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Cepe Plinius genera apud grecos sunt sarda samothracia alsidena setama sciria ascalonia ab opido iudee nominata.


samothracia A | samothratia C | samucharcia B | samucharacia e | om. f

setama ABC e {'ni' misread as 'm'} | serania f | setania Pliny

sciria AC | siria B | scirania ysciria e {all of Simon's forms show contamination with "Syria", "Siria"} | om. f | schista Pliny

ascalonia (-lõia- B) ABC | ascolonia ef

{nominate} & cetera "add". B


Cepe {"onions"}, according to Pliny the Greeks have these kinds of onions: Sardian, Samothracian, alsidena, setama, sciria and Ascalonian, named after a town in Judaea.


Simon's entry is a near verbatim quote from Pliny, 19, 32, 101, ed. Rackham (1938-63: V.486).

Sardus means "from Sardinia", Samothracia is an island near the coast of Thrace, Alsidena is only mentioned in Pliny, setania means "of this year, annual", schista see Botanical identification below, and Ascalon is an ancient Mediterranian coastal city, in what is now Israel.

Botanical identification:

André (1956: 80-1), s.v. cēpa mentions all these varieties, Simon's sciria etc. is however to be found under schista. It is of course impossible to attempt any clear botanical identification of these varieties/species of onions, with the possible exception of the shallot.

Pliny himself took much of his text over from Theophrastus, who said - 7, 4, 7, ed. Hort (1916: II.86) -

πλείω δὲ τοῦ κρομύου τὰ γένη, οἷον τὰ κατὰ τὰς χώρας ἐπικαλούμενα Σάρδια Κνίδια Σαμοθράκια, καὶ πάλιν τὰ σητάνια καὶ σχιστὰ καὶ Ἀσκαλώνια,

/pleíō dè toû kromýou tà génē, hoíon tà katà tàs khōras epikaloúmena Sárdia Knídia Samothrákia, kaì pálin tà sētánia kaì skhistà kaì Askalṓnia/,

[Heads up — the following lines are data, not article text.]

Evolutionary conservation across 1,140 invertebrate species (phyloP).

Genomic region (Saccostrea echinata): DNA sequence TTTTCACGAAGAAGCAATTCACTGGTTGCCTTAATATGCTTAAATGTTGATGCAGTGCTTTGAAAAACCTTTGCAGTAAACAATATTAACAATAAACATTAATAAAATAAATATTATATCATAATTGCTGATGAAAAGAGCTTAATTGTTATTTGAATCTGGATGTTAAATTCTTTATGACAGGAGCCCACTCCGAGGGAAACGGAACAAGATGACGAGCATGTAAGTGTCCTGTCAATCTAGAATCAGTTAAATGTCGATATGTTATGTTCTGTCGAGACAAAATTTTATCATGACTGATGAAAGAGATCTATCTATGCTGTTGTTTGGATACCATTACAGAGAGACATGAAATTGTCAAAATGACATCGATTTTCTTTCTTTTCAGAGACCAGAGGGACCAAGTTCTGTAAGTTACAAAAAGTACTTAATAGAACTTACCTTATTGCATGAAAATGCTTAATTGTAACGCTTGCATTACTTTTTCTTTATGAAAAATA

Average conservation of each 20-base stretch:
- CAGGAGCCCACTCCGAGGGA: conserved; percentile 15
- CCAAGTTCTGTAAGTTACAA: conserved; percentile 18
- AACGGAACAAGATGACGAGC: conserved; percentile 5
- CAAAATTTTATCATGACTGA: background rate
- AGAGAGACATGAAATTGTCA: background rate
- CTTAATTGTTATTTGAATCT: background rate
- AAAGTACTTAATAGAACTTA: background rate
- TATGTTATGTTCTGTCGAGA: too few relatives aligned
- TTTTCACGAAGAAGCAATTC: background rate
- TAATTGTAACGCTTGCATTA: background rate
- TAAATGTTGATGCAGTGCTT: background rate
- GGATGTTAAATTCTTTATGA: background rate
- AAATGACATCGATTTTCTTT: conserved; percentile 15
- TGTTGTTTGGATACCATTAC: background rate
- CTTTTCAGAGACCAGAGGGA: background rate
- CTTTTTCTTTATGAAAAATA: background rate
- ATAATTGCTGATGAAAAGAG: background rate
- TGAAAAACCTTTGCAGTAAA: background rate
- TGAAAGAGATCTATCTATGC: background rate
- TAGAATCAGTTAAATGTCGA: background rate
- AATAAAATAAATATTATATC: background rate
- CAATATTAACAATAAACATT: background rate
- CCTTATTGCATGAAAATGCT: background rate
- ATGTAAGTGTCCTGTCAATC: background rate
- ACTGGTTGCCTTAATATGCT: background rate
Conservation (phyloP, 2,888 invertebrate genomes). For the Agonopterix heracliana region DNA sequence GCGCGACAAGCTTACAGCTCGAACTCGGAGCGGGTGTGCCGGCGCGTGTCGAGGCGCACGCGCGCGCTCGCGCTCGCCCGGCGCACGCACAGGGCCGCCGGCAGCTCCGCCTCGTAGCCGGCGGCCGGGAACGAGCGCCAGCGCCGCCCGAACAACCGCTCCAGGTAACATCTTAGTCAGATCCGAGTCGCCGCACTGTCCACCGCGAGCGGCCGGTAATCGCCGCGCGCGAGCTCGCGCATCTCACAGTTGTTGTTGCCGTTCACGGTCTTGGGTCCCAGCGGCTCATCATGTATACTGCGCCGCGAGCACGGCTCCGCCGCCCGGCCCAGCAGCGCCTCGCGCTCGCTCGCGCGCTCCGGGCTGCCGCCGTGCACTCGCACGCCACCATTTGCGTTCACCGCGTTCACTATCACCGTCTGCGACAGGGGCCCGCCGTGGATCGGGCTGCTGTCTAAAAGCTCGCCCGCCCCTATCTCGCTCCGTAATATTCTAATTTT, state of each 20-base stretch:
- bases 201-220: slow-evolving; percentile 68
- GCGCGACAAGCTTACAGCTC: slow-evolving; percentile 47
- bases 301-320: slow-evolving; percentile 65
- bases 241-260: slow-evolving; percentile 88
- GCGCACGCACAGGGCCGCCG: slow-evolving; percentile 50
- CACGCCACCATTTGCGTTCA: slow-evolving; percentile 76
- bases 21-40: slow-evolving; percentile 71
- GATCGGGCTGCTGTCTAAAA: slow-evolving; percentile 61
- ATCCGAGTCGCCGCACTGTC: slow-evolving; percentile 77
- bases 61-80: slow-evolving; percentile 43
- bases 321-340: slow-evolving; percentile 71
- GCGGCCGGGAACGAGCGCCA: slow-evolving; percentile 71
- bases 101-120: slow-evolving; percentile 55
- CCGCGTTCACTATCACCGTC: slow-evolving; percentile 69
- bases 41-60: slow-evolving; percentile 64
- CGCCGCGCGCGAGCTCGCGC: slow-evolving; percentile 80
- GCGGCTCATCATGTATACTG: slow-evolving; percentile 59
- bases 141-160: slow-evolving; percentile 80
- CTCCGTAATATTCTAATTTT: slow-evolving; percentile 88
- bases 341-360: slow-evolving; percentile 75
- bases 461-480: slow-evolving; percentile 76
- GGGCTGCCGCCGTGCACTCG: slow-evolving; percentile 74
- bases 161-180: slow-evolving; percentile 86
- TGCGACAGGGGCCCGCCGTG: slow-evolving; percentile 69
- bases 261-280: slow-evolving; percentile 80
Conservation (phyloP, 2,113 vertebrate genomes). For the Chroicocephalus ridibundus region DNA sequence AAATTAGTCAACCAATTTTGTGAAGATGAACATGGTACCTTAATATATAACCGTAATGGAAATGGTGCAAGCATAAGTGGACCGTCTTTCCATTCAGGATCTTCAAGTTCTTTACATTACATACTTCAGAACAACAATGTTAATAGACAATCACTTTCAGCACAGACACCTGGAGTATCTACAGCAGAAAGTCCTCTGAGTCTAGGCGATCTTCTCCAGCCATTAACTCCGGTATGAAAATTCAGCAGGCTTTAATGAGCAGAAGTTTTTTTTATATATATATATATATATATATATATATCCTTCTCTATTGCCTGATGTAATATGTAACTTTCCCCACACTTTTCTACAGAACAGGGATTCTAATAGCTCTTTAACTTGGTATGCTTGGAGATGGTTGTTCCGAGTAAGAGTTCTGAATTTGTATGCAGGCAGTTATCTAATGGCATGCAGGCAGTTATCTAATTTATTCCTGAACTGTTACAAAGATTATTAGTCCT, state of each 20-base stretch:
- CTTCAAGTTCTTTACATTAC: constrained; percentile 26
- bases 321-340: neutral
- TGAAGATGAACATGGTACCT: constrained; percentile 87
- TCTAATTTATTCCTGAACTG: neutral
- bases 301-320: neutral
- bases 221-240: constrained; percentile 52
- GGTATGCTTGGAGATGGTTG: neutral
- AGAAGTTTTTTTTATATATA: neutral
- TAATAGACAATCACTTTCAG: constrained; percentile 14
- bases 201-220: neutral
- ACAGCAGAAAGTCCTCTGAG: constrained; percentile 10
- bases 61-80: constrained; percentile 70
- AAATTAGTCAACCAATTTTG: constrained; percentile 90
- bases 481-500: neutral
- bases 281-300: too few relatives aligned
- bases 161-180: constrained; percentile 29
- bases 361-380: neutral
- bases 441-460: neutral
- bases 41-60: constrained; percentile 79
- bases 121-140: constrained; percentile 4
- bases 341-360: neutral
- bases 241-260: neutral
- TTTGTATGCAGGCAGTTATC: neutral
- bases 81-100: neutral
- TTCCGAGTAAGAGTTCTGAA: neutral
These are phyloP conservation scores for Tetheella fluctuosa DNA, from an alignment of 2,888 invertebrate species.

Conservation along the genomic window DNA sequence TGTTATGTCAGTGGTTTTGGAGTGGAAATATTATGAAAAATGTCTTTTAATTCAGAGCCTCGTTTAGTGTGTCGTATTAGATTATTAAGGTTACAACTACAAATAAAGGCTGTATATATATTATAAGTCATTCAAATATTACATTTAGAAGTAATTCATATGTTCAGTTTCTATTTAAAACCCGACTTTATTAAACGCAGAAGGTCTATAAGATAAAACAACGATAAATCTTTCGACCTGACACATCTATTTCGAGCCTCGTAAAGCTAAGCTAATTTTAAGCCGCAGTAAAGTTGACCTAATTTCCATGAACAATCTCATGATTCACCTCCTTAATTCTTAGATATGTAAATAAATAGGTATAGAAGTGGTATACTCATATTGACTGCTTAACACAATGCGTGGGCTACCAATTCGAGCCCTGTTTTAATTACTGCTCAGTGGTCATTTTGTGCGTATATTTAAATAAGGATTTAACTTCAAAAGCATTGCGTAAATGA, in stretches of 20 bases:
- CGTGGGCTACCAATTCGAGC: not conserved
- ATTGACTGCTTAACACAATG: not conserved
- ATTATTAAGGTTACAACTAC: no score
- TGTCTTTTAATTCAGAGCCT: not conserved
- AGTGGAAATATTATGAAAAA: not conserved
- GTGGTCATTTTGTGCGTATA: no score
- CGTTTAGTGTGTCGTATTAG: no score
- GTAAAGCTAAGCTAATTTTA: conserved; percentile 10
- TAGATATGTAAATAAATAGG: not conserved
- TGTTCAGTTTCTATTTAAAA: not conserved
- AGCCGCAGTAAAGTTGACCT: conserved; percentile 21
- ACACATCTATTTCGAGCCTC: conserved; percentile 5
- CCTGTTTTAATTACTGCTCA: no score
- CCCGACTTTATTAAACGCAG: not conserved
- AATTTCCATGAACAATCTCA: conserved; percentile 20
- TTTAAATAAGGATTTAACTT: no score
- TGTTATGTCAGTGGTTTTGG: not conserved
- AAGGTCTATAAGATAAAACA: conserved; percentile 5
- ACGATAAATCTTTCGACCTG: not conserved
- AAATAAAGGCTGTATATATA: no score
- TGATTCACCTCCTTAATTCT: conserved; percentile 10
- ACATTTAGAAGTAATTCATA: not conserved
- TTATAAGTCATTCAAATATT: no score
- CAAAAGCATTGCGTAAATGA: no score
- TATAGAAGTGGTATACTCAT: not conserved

translated by Hort (1916: II.87) "those {sc. various kinds} of the onion are the more numerous, for instance, those called after their localities Sardian …, Cnidian {not in Pliny}, Samothracian; and again the 'annual' {i.e. σητάνια /sētánia/}, the 'divided' {i.e. σχιστὰ /skhistà/} [annotation: i.e. making offsets] (shallot) and that of Ascalon. [annotation: Ἀσκαλώνια, whence Eng. shallot; though this name is applied to. κ. σχιστόν.]

Hort alludes in his annotation to the fact that Linnæus confusingly named the shallot Allium Ascalonicum, the "Ascalonian onion", which is not the Ascalonia of Pliny or Theophrastus, but the one called "divided, split; divisible", σχιστόν /skhistón/ in Theophrastus, schista in Pliny and corrupted to s(c)iria etc. in Simon. This name is seen as referring to the fact, that shallots are formed in clusters of offsets {"are split"} with a head composed of multiple cloves. Taxonomically the shallot is nowadays classified under Allium cepa var. aggregatum.

On the other hand Pliny mentions the alsidena onion, a name missing in Theophrastus and documented nowhere else but in Pliny.

WilfGunther 28/10/13

See Chromion, Basal

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